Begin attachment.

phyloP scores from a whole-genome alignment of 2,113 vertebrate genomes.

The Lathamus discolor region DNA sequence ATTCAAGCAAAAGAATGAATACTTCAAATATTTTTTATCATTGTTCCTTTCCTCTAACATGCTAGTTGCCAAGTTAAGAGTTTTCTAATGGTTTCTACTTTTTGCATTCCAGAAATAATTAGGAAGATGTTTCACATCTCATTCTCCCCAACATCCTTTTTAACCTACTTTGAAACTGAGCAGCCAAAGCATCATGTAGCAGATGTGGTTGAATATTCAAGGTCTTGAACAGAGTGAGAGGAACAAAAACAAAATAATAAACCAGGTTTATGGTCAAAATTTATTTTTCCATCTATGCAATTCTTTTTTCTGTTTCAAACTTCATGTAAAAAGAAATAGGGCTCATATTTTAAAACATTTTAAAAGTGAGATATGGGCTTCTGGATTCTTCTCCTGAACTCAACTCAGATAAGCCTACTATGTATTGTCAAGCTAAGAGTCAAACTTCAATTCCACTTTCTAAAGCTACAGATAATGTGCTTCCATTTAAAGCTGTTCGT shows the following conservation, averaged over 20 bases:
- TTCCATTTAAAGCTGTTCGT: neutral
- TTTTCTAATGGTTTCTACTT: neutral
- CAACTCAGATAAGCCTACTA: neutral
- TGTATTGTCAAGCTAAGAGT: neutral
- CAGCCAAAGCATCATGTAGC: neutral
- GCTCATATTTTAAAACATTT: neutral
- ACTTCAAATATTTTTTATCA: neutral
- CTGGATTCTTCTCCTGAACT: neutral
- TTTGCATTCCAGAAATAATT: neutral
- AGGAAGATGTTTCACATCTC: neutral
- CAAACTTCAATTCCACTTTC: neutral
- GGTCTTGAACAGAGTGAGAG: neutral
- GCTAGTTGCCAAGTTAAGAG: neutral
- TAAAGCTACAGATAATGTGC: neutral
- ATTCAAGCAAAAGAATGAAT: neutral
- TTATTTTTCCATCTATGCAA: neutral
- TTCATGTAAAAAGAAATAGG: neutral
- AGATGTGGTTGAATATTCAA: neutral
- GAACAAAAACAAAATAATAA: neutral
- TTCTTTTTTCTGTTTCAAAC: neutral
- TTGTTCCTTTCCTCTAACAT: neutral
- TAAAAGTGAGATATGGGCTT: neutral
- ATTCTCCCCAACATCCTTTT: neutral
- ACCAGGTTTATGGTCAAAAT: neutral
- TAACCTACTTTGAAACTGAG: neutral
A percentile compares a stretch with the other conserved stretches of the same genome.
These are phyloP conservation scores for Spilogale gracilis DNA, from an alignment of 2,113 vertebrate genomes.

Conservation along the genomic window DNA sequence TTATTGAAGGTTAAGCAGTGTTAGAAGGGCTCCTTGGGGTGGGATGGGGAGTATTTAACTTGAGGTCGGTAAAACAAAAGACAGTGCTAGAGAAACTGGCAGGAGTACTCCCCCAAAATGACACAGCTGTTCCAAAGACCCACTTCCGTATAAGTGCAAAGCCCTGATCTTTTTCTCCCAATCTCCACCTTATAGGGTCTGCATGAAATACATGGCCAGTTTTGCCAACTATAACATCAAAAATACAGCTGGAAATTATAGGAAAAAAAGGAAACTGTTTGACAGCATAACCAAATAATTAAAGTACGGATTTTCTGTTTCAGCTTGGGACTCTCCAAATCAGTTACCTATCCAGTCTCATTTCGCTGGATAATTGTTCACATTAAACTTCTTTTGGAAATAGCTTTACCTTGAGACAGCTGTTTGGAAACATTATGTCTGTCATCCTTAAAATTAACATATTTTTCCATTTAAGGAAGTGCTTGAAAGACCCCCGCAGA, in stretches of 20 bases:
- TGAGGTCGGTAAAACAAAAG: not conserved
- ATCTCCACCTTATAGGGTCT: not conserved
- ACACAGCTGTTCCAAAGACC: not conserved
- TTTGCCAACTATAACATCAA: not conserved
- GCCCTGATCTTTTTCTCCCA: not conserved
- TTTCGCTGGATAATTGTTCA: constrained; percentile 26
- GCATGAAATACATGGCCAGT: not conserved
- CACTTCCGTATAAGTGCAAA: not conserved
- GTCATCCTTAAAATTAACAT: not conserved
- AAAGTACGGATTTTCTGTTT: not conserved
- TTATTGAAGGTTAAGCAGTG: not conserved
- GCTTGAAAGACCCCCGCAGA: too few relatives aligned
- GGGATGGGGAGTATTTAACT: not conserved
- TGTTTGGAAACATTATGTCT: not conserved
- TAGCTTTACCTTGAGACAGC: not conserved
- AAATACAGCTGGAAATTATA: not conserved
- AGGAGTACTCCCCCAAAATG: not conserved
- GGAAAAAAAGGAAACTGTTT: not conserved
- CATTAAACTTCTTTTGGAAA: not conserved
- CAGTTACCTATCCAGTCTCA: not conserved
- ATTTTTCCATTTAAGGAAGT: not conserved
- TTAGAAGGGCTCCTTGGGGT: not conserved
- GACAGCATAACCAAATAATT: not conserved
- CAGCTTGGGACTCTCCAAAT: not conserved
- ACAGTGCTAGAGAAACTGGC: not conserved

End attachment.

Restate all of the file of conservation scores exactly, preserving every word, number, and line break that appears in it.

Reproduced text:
phyloP scores from a whole-genome alignment of 2,113 vertebrate genomes.

The Lathamus discolor region DNA sequence ATTCAAGCAAAAGAATGAATACTTCAAATATTTTTTATCATTGTTCCTTTCCTCTAACATGCTAGTTGCCAAGTTAAGAGTTTTCTAATGGTTTCTACTTTTTGCATTCCAGAAATAATTAGGAAGATGTTTCACATCTCATTCTCCCCAACATCCTTTTTAACCTACTTTGAAACTGAGCAGCCAAAGCATCATGTAGCAGATGTGGTTGAATATTCAAGGTCTTGAACAGAGTGAGAGGAACAAAAACAAAATAATAAACCAGGTTTATGGTCAAAATTTATTTTTCCATCTATGCAATTCTTTTTTCTGTTTCAAACTTCATGTAAAAAGAAATAGGGCTCATATTTTAAAACATTTTAAAAGTGAGATATGGGCTTCTGGATTCTTCTCCTGAACTCAACTCAGATAAGCCTACTATGTATTGTCAAGCTAAGAGTCAAACTTCAATTCCACTTTCTAAAGCTACAGATAATGTGCTTCCATTTAAAGCTGTTCGT shows the following conservation, averaged over 20 bases:
- TTCCATTTAAAGCTGTTCGT: neutral
- TTTTCTAATGGTTTCTACTT: neutral
- CAACTCAGATAAGCCTACTA: neutral
- TGTATTGTCAAGCTAAGAGT: neutral
- CAGCCAAAGCATCATGTAGC: neutral
- GCTCATATTTTAAAACATTT: neutral
- ACTTCAAATATTTTTTATCA: neutral
- CTGGATTCTTCTCCTGAACT: neutral
- TTTGCATTCCAGAAATAATT: neutral
- AGGAAGATGTTTCACATCTC: neutral
- CAAACTTCAATTCCACTTTC: neutral
- GGTCTTGAACAGAGTGAGAG: neutral
- GCTAGTTGCCAAGTTAAGAG: neutral
- TAAAGCTACAGATAATGTGC: neutral
- ATTCAAGCAAAAGAATGAAT: neutral
- TTATTTTTCCATCTATGCAA: neutral
- TTCATGTAAAAAGAAATAGG: neutral
- AGATGTGGTTGAATATTCAA: neutral
- GAACAAAAACAAAATAATAA: neutral
- TTCTTTTTTCTGTTTCAAAC: neutral
- TTGTTCCTTTCCTCTAACAT: neutral
- TAAAAGTGAGATATGGGCTT: neutral
- ATTCTCCCCAACATCCTTTT: neutral
- ACCAGGTTTATGGTCAAAAT: neutral
- TAACCTACTTTGAAACTGAG: neutral
A percentile compares a stretch with the other conserved stretches of the same genome.
These are phyloP conservation scores for Spilogale gracilis DNA, from an alignment of 2,113 vertebrate genomes.

Conservation along the genomic window DNA sequence TTATTGAAGGTTAAGCAGTGTTAGAAGGGCTCCTTGGGGTGGGATGGGGAGTATTTAACTTGAGGTCGGTAAAACAAAAGACAGTGCTAGAGAAACTGGCAGGAGTACTCCCCCAAAATGACACAGCTGTTCCAAAGACCCACTTCCGTATAAGTGCAAAGCCCTGATCTTTTTCTCCCAATCTCCACCTTATAGGGTCTGCATGAAATACATGGCCAGTTTTGCCAACTATAACATCAAAAATACAGCTGGAAATTATAGGAAAAAAAGGAAACTGTTTGACAGCATAACCAAATAATTAAAGTACGGATTTTCTGTTTCAGCTTGGGACTCTCCAAATCAGTTACCTATCCAGTCTCATTTCGCTGGATAATTGTTCACATTAAACTTCTTTTGGAAATAGCTTTACCTTGAGACAGCTGTTTGGAAACATTATGTCTGTCATCCTTAAAATTAACATATTTTTCCATTTAAGGAAGTGCTTGAAAGACCCCCGCAGA, in stretches of 20 bases:
- TGAGGTCGGTAAAACAAAAG: not conserved
- ATCTCCACCTTATAGGGTCT: not conserved
- ACACAGCTGTTCCAAAGACC: not conserved
- TTTGCCAACTATAACATCAA: not conserved
- GCCCTGATCTTTTTCTCCCA: not conserved
- TTTCGCTGGATAATTGTTCA: constrained; percentile 26
- GCATGAAATACATGGCCAGT: not conserved
- CACTTCCGTATAAGTGCAAA: not conserved
- GTCATCCTTAAAATTAACAT: not conserved
- AAAGTACGGATTTTCTGTTT: not conserved
- TTATTGAAGGTTAAGCAGTG: not conserved
- GCTTGAAAGACCCCCGCAGA: too few relatives aligned
- GGGATGGGGAGTATTTAACT: not conserved
- TGTTTGGAAACATTATGTCT: not conserved
- TAGCTTTACCTTGAGACAGC: not conserved
- AAATACAGCTGGAAATTATA: not conserved
- AGGAGTACTCCCCCAAAATG: not conserved
- GGAAAAAAAGGAAACTGTTT: not conserved
- CATTAAACTTCTTTTGGAAA: not conserved
- CAGTTACCTATCCAGTCTCA: not conserved
- ATTTTTCCATTTAAGGAAGT: not conserved
- TTAGAAGGGCTCCTTGGGGT: not conserved
- GACAGCATAACCAAATAATT: not conserved
- CAGCTTGGGACTCTCCAAAT: not conserved
- ACAGTGCTAGAGAAACTGGC: not conserved